Now I understand why the daffodils last so long over here in England. They are all in bloom. The sun is shining. It’s freezing bloody cold. At this temperature the Daffodils will last for weeks.
Before we left I did rush down to the local garden centre and buy some pansies and took ten minutes to tuck them into the planters around the front porch. If the weather cooperates at all they should be filling out and looking good by the time we return. We had heard before we left that you were supposed to get some snow over the Easter weekend. Good luck to all of you and my Pansies.
I also went mad with the pruners and reduced the large Hibiscus tree, that winters in the solarium, to a mere shadow of it’s former self. I do this every year in late winter/early spring so that it has started some nice new growth by the time it goes outside in mid May. This little task also helps to eliminate the homes of a million aphids that have arrived this winter instead of the whitefly that we usually get. The Orchids underneath the Hibiscus are blooming amazing.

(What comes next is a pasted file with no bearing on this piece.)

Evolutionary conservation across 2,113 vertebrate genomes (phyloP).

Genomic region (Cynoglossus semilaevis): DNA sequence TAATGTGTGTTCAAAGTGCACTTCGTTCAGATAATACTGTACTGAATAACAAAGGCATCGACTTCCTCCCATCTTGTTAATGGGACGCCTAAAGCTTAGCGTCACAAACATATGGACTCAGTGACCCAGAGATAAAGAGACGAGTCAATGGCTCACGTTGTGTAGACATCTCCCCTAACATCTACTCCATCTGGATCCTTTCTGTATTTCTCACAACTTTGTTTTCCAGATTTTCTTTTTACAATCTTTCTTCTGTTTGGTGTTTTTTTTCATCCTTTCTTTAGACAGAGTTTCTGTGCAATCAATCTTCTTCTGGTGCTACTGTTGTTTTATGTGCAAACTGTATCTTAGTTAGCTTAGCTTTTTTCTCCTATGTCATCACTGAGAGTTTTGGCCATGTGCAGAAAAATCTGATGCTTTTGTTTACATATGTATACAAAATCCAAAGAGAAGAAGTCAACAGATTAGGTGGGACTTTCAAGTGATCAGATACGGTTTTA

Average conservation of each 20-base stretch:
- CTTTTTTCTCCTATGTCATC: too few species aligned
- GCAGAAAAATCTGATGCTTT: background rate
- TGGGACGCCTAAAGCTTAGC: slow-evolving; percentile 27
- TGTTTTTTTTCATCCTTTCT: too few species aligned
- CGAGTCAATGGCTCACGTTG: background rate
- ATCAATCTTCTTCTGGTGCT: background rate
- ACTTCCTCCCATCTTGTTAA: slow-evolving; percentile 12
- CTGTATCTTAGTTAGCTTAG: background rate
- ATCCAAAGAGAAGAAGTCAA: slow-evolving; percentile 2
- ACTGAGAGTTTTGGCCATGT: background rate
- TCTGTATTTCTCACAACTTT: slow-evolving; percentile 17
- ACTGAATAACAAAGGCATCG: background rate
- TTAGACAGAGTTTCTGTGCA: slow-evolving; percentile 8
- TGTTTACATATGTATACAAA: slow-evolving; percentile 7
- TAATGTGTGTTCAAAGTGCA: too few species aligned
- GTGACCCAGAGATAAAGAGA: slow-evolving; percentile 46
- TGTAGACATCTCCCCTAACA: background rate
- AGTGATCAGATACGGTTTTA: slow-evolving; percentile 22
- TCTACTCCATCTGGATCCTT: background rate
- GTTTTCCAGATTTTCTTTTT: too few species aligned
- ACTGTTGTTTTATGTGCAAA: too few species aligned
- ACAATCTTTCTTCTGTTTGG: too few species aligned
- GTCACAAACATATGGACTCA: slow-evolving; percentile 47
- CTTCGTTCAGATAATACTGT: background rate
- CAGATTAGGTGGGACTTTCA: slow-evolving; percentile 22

Yesterday we walked along The Leas, which is the waterfront walk in Folkestone. The public gardens were filled with Narcissus and, a new trick for me, under planted with a variety of Primula. Very nice effect. We could look across the channel and just make out the edge of France; that is, when we weren’t huddled into all of the clothes we had on, to fend off the cold gale blowing in. In the odd spot where we were protected from the wind and the sun shone it was approaching pleasant.
Today we ventured out onto the motorway and navigated our way to Leeds Castle. I have planted a few Anemones with the rest of my bulbs in the fall but a walkway with many thousands of them blooming gives you a whole different perspective on this short dainty flower.
The grand landscaping theme that encompasses this castle is quite spectacular as well and finding shots like this with surrounding hillsides filled with Daffodils was actually quite easy. The annoying part for a temperate N. American gardener is the stuff that survives outside here on a year round basis. From my days in the interior landscaping business, I have always liked the European Fan Palm Chamerops humilis and to find it used casually as a outdoor garden centrepiece is a bit off putting.
Tomorrow we are off to Wisley, the home of the Royal Horticultural Society, to see what might be in bloom in their little 200 acre garden. Hopefully it will be a tad warmer.
111 Trent St W. Whitby L1N 1L9